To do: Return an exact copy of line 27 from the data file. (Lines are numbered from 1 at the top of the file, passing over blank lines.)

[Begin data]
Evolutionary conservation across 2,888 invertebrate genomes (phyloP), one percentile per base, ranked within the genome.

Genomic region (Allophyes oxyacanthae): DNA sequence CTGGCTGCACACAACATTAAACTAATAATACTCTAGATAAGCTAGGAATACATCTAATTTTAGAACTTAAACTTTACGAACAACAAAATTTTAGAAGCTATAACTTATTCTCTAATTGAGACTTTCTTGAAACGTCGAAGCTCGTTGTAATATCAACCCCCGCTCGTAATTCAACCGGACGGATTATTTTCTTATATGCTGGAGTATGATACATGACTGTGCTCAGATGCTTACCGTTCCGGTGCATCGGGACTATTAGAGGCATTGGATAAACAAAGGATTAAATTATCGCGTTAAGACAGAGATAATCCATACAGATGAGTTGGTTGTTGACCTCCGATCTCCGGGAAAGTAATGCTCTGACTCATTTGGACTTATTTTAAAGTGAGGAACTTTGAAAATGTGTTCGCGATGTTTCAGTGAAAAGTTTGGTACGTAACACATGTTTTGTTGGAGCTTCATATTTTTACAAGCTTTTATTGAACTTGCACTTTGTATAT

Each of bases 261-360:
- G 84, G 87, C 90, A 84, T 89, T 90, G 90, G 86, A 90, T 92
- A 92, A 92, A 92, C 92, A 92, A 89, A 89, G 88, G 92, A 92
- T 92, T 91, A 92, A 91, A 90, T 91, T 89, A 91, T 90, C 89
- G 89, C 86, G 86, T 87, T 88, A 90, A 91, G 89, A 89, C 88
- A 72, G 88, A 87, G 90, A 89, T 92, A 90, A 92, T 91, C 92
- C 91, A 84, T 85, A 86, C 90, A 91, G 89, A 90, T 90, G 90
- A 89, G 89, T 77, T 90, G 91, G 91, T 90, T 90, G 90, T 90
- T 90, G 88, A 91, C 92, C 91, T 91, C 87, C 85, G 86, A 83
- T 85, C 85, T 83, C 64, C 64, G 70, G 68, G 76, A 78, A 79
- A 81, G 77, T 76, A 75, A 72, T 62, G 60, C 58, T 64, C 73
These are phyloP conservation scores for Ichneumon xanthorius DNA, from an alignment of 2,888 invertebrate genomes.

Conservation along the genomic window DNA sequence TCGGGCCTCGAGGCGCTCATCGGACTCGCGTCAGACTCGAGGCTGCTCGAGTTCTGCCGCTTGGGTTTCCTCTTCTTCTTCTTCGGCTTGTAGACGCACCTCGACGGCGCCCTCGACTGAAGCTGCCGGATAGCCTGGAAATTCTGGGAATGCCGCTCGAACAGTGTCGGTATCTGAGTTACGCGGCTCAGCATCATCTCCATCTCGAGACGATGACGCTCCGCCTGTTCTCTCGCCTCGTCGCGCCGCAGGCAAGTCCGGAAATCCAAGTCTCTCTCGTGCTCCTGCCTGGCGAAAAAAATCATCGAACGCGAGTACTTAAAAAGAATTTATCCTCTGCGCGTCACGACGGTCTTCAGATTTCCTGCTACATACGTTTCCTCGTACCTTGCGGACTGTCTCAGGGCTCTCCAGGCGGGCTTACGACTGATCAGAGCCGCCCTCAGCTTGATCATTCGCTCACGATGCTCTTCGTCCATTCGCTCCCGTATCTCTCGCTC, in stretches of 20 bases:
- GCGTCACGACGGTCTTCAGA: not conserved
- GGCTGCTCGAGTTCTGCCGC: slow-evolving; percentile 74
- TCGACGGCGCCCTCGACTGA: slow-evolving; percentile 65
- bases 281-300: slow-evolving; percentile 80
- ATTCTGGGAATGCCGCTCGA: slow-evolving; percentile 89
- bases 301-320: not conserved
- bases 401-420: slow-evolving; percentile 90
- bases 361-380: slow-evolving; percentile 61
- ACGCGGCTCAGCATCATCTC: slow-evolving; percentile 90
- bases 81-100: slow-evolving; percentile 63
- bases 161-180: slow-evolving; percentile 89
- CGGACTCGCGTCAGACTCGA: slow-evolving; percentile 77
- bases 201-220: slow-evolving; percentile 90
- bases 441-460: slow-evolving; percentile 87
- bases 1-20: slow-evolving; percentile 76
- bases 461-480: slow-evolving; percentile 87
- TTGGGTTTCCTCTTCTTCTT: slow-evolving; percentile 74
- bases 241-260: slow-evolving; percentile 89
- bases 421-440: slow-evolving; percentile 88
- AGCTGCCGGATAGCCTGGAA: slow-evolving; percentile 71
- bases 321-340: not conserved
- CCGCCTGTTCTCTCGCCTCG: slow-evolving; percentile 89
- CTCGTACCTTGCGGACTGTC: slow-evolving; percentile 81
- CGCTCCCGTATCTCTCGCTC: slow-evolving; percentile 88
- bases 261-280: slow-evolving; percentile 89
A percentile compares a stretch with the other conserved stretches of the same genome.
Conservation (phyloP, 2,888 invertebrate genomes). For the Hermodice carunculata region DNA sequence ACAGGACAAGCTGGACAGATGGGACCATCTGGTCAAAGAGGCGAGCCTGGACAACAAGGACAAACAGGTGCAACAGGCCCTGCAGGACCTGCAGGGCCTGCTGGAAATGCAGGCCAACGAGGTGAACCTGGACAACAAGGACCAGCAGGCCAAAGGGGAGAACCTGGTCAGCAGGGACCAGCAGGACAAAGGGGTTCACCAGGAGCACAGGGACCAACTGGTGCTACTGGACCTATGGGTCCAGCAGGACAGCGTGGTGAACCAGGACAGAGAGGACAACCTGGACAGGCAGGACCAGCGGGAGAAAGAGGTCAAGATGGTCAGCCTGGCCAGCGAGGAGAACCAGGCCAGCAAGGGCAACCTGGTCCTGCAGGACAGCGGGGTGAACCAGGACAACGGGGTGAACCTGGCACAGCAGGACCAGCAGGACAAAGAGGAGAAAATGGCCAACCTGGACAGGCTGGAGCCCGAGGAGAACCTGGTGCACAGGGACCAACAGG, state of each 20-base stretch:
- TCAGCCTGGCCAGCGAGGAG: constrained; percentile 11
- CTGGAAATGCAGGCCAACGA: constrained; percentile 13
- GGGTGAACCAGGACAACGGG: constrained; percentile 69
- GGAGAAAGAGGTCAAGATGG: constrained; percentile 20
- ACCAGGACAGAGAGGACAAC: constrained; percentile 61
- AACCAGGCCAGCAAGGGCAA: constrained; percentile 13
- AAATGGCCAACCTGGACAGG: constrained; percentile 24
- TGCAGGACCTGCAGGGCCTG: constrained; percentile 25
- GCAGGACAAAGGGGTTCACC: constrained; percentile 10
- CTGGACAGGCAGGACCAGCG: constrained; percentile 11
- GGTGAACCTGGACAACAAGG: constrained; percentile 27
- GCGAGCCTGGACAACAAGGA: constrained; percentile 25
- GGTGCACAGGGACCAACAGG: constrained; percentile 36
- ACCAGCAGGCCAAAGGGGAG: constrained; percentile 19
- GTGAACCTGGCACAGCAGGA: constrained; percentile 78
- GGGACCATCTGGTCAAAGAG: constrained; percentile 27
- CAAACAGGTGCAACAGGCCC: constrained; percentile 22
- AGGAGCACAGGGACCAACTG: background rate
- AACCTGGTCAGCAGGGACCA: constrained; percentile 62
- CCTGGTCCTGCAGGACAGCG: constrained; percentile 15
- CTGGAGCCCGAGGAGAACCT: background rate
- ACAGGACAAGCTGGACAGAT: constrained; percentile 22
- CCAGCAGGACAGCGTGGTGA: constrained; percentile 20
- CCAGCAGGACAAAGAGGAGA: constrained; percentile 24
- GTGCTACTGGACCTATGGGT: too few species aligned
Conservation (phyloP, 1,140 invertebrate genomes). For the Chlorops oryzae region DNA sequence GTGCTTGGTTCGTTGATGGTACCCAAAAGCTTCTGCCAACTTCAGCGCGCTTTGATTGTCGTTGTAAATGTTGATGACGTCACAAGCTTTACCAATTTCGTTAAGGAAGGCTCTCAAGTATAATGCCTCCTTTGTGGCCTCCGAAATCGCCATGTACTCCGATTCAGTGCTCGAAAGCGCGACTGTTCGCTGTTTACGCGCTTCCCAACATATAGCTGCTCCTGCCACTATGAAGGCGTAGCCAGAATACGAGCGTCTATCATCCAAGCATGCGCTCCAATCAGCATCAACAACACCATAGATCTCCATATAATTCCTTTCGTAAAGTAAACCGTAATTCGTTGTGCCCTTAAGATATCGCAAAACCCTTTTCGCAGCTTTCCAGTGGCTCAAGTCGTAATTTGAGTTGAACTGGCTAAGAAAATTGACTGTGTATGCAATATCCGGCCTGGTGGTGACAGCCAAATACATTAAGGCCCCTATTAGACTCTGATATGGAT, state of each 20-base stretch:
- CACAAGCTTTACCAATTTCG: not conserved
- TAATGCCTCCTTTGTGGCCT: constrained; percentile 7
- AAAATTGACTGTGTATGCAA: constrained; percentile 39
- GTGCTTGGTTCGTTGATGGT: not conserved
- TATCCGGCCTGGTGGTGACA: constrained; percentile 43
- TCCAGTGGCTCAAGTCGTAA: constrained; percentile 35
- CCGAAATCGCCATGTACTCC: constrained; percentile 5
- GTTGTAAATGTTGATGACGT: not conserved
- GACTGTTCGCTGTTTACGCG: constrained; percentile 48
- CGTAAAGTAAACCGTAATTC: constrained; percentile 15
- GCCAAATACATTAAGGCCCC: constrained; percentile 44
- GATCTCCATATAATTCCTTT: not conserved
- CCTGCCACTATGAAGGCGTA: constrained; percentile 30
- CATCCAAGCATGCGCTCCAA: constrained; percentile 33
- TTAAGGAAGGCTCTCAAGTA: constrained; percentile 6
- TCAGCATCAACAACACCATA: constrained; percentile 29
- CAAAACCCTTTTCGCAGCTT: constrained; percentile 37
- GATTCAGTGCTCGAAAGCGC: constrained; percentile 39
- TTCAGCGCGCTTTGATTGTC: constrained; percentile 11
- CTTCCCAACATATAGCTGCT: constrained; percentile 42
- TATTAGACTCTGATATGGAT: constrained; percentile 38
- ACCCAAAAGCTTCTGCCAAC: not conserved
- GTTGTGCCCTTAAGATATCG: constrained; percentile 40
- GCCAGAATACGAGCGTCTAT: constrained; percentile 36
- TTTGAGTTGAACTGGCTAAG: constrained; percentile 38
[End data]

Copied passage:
- CGGACTCGCGTCAGACTCGA: slow-evolving; percentile 77